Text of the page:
On Sunday, the 28-year-old man shot and killed outside Vancouver’s International Airport became the region’s 10th shooting in only three weeks, with many of them fatal.
His death is believed to be linked to the ongoing Lower Mainland gang conflict, homicide investigators said Sunday.
On Monday, investigators said the victim was Karman Grewal.
“I think we’re all tired of seeing the violence that is taking place on our streets,” Sgt. Frank Jang with the Integrated Homicide Investigation Team said during a late news conference Sunday.
An SUV described as a red or maroon coloured Honda Pilot fled the airport with at least two people inside, police said.
A short time later, fire crews in Surrey were called to attend a vehicle fire in a back alley, about 28 kilometres from the airport. Several targeted shootings have ended with similar vehicle fires.
Investigators are asking for dashcam video from the following time periods and locations:
- Around YVR between 2:30 p.m. and 2:58 p.m.
- Major highways and roadways between YVR and 9700-block Princess Drive in Surrey between 2:58 p.m. and 3:24 p.m.
- Area of 9700-block Princess Drive, Surrey around 3:30 p.m.
There’s been a string of shootings resulting in murders and injuries in Metro Vancouver over the last few weeks, taking place near shopping centres, restaurants and busy streets.
A 19-year-old was shot and killed in Burnaby around 7 p.m. Saturday night in the area of 13th Avenue and 6th Street. The victim has now been identified as Toni Dalipi.
On Sunday, 20-year-old Ahmed Riyaz Tahir was charged with first-degree murder, Mann said.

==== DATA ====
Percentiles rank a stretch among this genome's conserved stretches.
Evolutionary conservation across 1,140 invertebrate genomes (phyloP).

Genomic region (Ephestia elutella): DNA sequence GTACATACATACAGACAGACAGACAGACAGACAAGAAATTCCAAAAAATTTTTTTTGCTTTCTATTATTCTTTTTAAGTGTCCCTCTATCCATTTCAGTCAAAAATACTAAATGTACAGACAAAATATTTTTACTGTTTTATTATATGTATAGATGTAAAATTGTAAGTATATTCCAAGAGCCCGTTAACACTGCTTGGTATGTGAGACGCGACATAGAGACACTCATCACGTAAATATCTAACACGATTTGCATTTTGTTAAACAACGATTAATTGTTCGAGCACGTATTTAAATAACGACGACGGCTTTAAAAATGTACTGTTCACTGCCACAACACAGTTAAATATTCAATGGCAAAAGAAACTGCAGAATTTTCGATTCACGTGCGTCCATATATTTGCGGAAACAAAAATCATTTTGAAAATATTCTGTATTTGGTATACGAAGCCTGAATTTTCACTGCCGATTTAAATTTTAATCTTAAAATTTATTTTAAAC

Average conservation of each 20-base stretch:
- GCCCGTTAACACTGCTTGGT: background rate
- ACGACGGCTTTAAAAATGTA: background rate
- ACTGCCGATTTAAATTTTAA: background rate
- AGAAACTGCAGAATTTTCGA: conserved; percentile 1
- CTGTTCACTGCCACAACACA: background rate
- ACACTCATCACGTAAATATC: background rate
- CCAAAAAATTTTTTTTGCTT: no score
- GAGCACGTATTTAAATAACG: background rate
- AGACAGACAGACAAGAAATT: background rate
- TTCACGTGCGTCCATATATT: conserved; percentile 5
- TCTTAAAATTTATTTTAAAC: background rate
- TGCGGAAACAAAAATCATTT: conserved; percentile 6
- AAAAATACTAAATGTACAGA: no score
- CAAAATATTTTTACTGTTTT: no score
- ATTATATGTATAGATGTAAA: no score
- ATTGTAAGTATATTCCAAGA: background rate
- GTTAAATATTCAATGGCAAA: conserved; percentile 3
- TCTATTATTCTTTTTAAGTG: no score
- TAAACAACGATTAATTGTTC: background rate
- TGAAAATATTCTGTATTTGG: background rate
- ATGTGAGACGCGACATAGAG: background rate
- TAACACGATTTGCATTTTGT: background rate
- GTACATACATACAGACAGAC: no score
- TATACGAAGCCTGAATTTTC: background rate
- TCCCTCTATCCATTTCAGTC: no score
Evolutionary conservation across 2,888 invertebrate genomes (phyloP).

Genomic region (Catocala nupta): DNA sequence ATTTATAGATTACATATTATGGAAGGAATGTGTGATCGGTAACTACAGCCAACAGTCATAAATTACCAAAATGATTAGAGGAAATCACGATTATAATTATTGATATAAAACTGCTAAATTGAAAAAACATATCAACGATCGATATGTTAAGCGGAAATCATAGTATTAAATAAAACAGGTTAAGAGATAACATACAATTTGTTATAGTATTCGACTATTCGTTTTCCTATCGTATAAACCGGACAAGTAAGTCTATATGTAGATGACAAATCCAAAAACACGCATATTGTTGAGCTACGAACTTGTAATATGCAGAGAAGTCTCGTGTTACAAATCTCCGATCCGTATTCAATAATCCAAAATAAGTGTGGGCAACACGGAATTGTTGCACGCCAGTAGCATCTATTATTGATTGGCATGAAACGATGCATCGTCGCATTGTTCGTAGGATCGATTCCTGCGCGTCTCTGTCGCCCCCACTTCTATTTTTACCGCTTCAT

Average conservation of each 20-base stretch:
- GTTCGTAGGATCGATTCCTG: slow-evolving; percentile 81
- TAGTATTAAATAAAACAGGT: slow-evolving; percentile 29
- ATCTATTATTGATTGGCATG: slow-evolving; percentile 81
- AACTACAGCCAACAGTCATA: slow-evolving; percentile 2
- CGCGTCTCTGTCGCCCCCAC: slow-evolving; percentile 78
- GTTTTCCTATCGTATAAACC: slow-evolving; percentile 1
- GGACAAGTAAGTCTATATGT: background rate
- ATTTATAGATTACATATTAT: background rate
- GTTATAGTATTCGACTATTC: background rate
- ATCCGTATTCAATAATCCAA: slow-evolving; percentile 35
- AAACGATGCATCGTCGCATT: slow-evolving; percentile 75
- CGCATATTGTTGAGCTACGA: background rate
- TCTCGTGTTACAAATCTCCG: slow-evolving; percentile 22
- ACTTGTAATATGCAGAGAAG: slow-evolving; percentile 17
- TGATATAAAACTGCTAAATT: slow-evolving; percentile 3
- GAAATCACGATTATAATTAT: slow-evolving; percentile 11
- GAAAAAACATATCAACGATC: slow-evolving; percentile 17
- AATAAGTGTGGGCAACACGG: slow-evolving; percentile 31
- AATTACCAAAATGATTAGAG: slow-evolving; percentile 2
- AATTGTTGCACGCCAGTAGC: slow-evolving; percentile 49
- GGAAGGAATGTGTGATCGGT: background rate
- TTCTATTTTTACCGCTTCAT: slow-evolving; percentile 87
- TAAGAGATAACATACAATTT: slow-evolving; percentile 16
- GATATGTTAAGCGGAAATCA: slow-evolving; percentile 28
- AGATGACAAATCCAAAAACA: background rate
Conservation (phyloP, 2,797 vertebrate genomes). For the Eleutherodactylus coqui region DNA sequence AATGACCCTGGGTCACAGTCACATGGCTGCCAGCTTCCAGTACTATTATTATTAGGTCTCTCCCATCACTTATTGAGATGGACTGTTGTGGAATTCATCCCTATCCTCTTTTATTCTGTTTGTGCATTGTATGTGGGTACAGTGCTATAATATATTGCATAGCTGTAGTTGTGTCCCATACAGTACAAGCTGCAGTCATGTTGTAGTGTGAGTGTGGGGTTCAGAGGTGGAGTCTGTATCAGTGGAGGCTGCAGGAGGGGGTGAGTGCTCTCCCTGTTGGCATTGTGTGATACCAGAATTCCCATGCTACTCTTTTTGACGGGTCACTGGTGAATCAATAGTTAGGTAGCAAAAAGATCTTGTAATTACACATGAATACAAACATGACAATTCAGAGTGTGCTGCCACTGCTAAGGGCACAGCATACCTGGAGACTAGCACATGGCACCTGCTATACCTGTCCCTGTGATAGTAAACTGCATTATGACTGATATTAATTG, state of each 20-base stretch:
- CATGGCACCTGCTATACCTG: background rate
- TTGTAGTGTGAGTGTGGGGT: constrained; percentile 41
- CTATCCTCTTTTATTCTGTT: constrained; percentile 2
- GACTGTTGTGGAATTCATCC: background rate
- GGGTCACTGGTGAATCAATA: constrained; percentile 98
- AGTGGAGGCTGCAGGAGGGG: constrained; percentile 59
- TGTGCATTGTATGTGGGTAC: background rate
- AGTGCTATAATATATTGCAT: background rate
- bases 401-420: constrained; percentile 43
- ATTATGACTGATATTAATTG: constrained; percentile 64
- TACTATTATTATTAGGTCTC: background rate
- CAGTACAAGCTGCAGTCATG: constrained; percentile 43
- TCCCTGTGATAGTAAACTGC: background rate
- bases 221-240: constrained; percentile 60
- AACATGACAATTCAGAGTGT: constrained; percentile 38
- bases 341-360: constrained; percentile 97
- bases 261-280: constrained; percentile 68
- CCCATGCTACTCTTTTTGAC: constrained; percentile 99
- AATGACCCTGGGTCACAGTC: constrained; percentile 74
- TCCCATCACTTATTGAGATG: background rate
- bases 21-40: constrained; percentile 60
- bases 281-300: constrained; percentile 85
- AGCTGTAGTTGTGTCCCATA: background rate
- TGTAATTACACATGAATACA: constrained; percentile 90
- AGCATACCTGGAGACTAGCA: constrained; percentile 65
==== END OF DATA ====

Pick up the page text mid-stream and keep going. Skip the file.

Police said an innocent bystander was also struck by a bullet during the brazen shooting.
“He was an innocent victim, in the wrong place at the wrong time,” Assistant Commissioner Manny Mann with the Combined Forces Special Enforcement Unit said Monday morning.
He went to the hospital himself, Mann said, and thankfully his injuries are not believed to be life-threatening.
Bikramdeep Randhawa, a B.C. corrections officer, was gunned down outside Scottsdale Centre Mall on May 1.
No suspects have been identified in connection with the fatal shooting of the 29-year-old.
A man was shot outside Langley’s Willowbrook shopping centre on May 3. He was taken to the hospital but is expected to survive.
On April 30, a 19-year-old was shot and killed in Surrey.
Investigators said that the young man showed up at the hospital just after 1:30 p.m. with a gunshot wound and died soon after.
On May 5, a woman was shot in Surrey.
RCMP say 20-year-old Keryane Arsenault was rushed to hospital after suffering a gunshot wound just before 9 p.m. near 96 Avenue and 161A Street.
IHIT later confirmed she died of her injuries.
Twenty-four-year-old Ali Khudhair was charged with second-degree murder in connection with the shooting.
A 25-year-old woman was shot in Burnaby on May 2. Burnaby RCMP said it happened around 4:10 a.m. Sunday morning, near Dubois Street and Boundary Road. She is expected to survive.
On April 21, a man in his 40s was shot and killed at the Langley Sportsplex on 91A Avenue just after 9 a.m.
On April 20, 20-year-old Bailey McKinney was shot dead near the skate park at Coquitlam’s Town Centre Park.
A man was shot and killed in Vancouver’s Coal Harbour on April 18. The victim was identified as Harpreet Singh Dhaliwal from Abbotsford.
In 2009, police had 24-hour-a-day surveillance on Abbotsford’s notorious Bacon brothers that was so visible that the youngest Bacon filed a harassment complaint.
“We had to come up with some solutions. We were well on our way to becoming the murder capital of Canada in 08/09,” former Abbotsford police chief Bob Rich told Global News.
Rich said the department’s strategy was simple: Make Abbotsford an uncomfortable place to be a gangster.
“We started asking our businesses, ‘Don’t serve these people,’” Rich said.
“Don’t lease them a car they can get armoured.… Go to the bars, ‘I’m sorry these people should not be in your bar, we’re kicking them out, we ask you not to let them back in,’ go to the gyms and say, ‘These people should not be in your gym, they’re putting your other customers at risk.’”
The process worked, at least in the short term. The city went from having among Canada’s highest murder rates to zero murders by 2011.